Equivalence of Definitions of Supremum of Real-Valued Function

Theorem

Let $S \subseteq \R$ be a subset of the real numbers.

Let $f: S \to \R$ be a real function on $S$.

The following definitions of the concept of Supremum of Real-Valued Function are equivalent:

Definition 1

The supremum of $f$ on $S$ is defined by:

$\ds \sup_{x \mathop \in S} \map f x := \sup f \sqbrk S$

where

$\sup f \sqbrk S$ is the supremum in $\R$ of the image of $S$ under $f$.

Definition 2

The supremum of $f$ on $S$ is defined as $\ds \sup_{x \mathop \in S} \map f x := K \in \R$ such that:

$(1): \quad \forall x \in S: \map f x \le K$
$(2): \quad \exists x \in S: \forall \epsilon \in \R_{>0}: \map f x > K - \epsilon$

Proof

Definition 1 implies Definition 2

Let $K \in \R$ be a supremum of $f$ by definition 1.

Then from the definition:

$\text{(a)}: \quad K$ is an upper bound of $\map f x$ in $\R$.
$\text{(b)}: \quad K \le M$ for all upper bounds $M$ of $f \sqbrk S$ in $\R$.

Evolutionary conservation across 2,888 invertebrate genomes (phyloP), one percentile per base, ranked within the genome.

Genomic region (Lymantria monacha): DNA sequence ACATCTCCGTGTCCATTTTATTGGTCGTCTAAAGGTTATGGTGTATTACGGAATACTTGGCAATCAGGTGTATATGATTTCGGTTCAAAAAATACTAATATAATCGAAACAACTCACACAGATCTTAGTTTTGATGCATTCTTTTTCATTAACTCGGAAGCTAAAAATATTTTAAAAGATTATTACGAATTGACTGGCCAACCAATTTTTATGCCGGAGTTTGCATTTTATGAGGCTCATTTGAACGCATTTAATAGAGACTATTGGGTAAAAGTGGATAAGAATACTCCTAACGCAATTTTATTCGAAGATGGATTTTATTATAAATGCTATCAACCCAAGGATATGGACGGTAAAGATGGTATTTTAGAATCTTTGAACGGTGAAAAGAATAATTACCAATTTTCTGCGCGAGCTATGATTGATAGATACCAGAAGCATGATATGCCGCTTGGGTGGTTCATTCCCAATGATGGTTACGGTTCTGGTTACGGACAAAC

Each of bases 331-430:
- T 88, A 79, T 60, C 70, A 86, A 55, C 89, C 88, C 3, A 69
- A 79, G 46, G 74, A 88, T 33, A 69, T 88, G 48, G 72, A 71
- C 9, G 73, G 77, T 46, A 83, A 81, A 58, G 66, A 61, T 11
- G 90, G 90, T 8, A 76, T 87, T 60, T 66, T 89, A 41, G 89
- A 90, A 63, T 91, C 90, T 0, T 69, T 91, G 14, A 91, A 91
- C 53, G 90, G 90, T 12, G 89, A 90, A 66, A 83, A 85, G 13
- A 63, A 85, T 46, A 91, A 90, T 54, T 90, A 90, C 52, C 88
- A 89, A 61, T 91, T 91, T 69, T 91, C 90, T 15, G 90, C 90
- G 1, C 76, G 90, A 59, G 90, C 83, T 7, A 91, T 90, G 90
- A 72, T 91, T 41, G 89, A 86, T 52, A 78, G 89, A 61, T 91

As $K$ is an upper bound it follows that:

$(1): \quad \forall x \in S: \map f x \le K$

Now let $\epsilon \in \R_{>0}$.

Aiming for a contradiction, suppose $(2)$ were false:

$\forall x \in S: \map f x \le K - \epsilon$

Then by definition, $K - \epsilon$ is an upper bound of $f$.

But by definition that means $K \le K + \epsilon$.

So by Real Plus Epsilon:

$K < K$

From this contradiction we conclude that:

$(2): \quad \exists x \in S: \forall \epsilon \in \R_{>0}: K - \epsilon < \map f x$

Thus $K$ is a supremum of $f$ by definition 2.

$\Box$

Definition 2 implies Definition 1

Let $K$ be a supremum of $f$ by definition 2:

$(1) \quad \forall x \in S: \map f x \le K$
$(2) \quad \exists x \in S: \forall \epsilon \in \R_{>0}: K - \epsilon < \map f x$

From $(1)$ we have that $K$ is an upper bound of $f$.

Aiming for a contradiction, suppose that $K$ is not a supremum of $f$ by definition 1.

Then:

$\exists M \in \R, M < K: \forall x \in S: \map f x \le M$

Then:

$\exists \epsilon \in \R_{>0}: M = K - \epsilon$

Hence:

$\exists \epsilon \in \R_{>0}: \forall x \in S: \map f x \le K - \epsilon$

This contradicts $(2)$.

Thus $K$ is a supremum of $f$ by definition 1.

$\blacksquare$